Among the companies surveyed, 70 percent expressed a high level of concern about price cutting. It is also the fastest growing concern in the store fixture/architectural woodworking industry, with almost half saying that they are more worried about it in 1998 than they had been in 1997.

In the wake of price-cutting trends, companies have had to reevaluate the way they do business and make themselves more cost-effective. Streamlining was one of the most common events of 1997, according to the survey.

"It's forcing us to be more economical," said Vic Romano, president of Vira Manufacturing of Rahway, NJ. To that effect, Vira is consolidating four locations into one facility, a move which "lets us achieve lower pricing," Romano said.

"We have worked hard to lower overhead and increase efficiency so we can be more competitive," said Hamilton Fixture's Schlegel, whose company has also consolidated manufacturing recently. "We have exited some market categories where we didn't feel we could be more competitive." Schlegel said Hamilton has used value engineering rather than bidding to save customers money. By recommending more cost-effective substitute materials or processes to the customer, Hamilton is able to produce similar-quality products at lower costs.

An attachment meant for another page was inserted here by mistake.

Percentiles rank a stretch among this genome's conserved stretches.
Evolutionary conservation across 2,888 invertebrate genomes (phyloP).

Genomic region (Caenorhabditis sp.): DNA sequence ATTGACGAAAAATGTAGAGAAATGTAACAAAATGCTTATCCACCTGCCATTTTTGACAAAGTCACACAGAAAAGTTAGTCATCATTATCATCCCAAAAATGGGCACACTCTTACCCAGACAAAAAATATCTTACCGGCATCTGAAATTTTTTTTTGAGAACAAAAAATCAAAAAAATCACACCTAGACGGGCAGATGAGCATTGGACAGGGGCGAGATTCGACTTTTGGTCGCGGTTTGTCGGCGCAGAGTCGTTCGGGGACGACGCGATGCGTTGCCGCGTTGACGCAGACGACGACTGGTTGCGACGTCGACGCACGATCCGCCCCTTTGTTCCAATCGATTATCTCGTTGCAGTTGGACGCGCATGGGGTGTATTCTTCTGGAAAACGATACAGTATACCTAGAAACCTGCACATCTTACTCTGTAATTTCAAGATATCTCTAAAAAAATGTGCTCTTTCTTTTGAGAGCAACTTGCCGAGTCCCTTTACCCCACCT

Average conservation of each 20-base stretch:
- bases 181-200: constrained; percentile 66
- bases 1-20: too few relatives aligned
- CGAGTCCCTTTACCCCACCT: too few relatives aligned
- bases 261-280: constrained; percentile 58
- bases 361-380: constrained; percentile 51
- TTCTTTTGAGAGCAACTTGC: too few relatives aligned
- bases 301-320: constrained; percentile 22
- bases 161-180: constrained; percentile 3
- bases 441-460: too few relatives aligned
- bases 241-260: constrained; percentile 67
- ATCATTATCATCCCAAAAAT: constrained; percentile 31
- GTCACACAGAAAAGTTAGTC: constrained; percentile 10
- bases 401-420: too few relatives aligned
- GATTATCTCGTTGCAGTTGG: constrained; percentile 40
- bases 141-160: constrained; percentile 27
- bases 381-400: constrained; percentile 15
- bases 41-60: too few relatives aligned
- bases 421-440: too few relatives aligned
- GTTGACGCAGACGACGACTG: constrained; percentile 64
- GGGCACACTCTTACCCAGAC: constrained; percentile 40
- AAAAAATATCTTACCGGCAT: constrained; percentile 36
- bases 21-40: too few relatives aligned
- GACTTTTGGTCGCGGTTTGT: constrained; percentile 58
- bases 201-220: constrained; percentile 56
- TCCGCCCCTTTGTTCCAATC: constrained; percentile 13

More Causes for Concern

Schlegel said he is also concerned about government regulations, including air quality, wood dust and other environmental standards. "The regulations are getting increasingly complex, and that causes us to have to be really careful about making sure we're doing everything we have to do," he explained. "Our goal is to be 100 percent compliant, but that's getting harder to do."

"We have programs in place, and we're conforming to every regulation," said James Vecchione, vice president of Monarch Industries of Providence, RI, "but it's a strain on us."